PBS recently featured Dish favorite Christian Wiman, a poet and essayist, on its Religion & Ethics program. One theme that emerges in the above short video is Wiman’s search for a new, fresh language to describe his encounters with the divine – a search intimately bound up with poetry. In his words:
If you ask me, do I get glimpses of God, yes, I get these glimmerings of intuitions, stronger than that really, where the existence of God seems to me absolute. We all go through our lives and then suddenly we’ll have a moment when we think, I have faith right now in something. I find that I’ve had these moments in my life when I have been overcome by what I only know to call God…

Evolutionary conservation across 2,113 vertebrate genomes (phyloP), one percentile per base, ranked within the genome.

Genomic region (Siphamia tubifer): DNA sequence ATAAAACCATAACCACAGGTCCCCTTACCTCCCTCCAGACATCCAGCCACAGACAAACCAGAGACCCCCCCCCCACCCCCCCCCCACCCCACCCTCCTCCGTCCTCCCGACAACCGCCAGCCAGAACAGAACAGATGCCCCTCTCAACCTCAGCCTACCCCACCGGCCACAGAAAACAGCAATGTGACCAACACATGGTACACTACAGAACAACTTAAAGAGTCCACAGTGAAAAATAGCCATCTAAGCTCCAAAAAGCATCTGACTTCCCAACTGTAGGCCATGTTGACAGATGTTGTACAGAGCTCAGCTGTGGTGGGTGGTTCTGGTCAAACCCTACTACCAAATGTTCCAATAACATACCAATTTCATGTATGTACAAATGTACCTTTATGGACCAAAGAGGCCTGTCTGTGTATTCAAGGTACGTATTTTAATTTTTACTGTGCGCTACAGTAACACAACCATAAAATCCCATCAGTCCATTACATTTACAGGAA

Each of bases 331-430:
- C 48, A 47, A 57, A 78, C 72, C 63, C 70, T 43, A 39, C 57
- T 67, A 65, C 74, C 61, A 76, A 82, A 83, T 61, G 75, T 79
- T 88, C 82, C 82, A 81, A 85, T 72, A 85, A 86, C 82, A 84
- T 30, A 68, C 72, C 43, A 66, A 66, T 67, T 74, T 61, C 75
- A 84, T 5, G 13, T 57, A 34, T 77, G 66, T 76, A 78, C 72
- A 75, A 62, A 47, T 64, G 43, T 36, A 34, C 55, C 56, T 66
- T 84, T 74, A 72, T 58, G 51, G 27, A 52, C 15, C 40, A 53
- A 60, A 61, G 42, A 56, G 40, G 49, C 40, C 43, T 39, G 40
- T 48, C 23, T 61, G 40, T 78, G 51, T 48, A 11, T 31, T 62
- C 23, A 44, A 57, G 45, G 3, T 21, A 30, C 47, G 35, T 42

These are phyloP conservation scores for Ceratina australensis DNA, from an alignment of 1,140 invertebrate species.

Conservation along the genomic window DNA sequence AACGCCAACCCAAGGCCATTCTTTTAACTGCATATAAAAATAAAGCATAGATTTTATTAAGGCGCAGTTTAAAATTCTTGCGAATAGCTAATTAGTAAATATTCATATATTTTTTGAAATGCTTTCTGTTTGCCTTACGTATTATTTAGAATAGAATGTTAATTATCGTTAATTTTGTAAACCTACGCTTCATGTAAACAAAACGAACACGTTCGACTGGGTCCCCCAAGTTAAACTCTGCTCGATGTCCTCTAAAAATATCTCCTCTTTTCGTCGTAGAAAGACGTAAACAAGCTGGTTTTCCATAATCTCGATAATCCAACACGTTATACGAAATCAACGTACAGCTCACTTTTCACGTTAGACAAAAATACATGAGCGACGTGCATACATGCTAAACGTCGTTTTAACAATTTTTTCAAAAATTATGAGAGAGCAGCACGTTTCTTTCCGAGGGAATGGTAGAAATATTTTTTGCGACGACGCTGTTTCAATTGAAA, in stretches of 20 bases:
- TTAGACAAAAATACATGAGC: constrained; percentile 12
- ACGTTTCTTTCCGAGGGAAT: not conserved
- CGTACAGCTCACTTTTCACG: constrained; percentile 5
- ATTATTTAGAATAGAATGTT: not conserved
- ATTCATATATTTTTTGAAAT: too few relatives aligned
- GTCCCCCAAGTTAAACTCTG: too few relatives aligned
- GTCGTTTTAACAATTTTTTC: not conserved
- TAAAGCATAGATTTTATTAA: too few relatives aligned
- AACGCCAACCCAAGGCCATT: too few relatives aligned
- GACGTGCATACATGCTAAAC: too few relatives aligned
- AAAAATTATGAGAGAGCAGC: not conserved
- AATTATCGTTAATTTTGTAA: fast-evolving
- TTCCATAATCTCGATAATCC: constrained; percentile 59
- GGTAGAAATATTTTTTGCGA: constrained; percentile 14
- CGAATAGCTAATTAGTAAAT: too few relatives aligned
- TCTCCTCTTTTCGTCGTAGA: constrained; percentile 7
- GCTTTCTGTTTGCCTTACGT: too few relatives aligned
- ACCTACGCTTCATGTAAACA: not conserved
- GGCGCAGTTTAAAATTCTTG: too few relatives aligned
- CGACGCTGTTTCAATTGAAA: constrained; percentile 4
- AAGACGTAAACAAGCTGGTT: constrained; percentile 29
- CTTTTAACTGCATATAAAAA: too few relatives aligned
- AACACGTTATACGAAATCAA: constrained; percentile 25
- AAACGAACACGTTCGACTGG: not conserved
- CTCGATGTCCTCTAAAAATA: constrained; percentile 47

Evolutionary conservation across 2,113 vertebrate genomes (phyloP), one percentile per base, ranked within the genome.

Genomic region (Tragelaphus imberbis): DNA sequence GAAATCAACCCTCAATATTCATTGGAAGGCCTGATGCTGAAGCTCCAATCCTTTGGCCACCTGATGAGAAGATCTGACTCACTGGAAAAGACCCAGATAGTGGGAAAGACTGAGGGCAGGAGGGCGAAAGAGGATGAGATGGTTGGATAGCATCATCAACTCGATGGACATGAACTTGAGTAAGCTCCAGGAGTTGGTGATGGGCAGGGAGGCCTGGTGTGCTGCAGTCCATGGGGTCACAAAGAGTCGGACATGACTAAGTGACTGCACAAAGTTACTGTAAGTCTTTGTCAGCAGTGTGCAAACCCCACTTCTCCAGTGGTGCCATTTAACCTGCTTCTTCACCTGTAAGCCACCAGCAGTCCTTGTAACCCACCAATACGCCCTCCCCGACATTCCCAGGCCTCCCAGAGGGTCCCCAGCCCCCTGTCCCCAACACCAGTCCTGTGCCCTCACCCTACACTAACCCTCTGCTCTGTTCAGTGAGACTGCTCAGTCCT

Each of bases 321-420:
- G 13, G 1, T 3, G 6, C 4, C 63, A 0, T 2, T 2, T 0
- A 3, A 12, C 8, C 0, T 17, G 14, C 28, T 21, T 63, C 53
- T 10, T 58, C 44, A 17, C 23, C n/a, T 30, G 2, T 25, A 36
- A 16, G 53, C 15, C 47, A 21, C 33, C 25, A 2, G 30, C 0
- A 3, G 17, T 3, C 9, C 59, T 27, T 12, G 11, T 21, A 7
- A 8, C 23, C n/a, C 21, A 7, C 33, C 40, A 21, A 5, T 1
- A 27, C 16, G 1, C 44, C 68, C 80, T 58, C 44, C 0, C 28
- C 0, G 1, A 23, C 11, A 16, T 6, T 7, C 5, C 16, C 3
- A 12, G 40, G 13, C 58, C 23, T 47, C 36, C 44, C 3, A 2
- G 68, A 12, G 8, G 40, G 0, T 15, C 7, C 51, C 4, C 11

In my experience, the artists that I know, even though they wouldn’t call themselves Christians — some would — but they are the ones who are fighting to remake some kind of language to connect us with the ineffable, with the divine.
If we think that metaphor is how we talk of God, and that seems to me very hard to dispute that there’s any other way of talking to God, talking about God, other than metaphorically, then it would follow that the place where metaphor is most powerfully used, most compressed, most concise, most explosive in poetry would be where we would go to find religious enlightenment.